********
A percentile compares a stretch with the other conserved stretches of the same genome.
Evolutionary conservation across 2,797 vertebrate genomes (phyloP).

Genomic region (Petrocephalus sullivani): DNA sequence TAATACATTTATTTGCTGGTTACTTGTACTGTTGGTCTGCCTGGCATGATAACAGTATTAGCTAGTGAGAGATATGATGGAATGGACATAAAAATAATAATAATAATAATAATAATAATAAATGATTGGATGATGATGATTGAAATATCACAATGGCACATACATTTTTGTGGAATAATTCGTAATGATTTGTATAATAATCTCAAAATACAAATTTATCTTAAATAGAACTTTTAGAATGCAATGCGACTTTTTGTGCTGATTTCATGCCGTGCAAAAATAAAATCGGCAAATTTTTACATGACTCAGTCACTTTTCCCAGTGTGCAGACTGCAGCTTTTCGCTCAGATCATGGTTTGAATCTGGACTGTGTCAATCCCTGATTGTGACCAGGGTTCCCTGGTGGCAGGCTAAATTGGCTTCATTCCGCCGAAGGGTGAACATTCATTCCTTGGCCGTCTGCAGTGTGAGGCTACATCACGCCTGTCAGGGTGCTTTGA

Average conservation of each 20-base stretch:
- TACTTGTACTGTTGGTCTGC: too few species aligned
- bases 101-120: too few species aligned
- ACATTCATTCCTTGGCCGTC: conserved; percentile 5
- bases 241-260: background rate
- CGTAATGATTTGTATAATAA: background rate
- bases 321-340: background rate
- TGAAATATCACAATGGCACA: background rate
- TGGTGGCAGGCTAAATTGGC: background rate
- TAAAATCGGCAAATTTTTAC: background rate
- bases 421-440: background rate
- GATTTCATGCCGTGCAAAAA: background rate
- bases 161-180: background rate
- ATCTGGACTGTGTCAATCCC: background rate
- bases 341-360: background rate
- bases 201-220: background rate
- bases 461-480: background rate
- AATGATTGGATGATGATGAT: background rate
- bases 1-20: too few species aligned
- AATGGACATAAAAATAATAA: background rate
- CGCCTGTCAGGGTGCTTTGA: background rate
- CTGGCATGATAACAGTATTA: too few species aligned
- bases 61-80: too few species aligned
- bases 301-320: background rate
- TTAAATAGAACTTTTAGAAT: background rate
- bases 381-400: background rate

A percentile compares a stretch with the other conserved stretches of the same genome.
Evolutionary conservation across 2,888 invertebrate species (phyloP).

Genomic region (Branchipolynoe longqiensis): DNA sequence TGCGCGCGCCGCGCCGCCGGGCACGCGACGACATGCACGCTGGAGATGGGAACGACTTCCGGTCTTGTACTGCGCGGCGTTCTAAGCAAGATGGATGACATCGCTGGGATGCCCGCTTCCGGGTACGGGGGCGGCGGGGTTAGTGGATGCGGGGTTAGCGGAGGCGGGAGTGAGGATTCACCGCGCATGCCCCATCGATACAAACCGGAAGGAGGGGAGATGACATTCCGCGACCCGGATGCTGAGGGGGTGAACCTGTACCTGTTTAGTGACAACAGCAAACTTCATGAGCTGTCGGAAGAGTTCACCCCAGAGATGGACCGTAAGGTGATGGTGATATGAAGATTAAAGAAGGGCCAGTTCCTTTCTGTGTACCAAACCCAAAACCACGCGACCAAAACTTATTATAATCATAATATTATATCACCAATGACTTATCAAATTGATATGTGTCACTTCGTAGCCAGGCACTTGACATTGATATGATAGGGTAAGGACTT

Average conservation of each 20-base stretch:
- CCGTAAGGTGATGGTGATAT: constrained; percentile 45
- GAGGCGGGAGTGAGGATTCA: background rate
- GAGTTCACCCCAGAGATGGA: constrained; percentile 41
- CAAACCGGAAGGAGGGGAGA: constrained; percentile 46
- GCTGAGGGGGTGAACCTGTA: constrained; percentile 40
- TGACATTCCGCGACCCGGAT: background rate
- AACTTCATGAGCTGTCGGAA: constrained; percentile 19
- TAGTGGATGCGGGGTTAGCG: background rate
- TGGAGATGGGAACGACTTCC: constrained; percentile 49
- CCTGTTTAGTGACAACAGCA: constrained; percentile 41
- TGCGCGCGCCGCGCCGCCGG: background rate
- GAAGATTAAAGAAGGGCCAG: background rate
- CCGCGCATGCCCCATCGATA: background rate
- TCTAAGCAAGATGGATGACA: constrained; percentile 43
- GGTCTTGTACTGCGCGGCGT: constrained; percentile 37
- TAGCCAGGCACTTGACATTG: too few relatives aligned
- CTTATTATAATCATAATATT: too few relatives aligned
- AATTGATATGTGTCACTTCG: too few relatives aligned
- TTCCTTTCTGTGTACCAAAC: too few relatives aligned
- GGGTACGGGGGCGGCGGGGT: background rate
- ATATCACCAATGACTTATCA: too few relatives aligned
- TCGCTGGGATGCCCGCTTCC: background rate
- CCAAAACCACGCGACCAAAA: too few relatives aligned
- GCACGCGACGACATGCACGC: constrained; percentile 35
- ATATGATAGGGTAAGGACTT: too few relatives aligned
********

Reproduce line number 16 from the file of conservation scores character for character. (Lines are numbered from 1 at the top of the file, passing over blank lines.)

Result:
- bases 161-180: background rate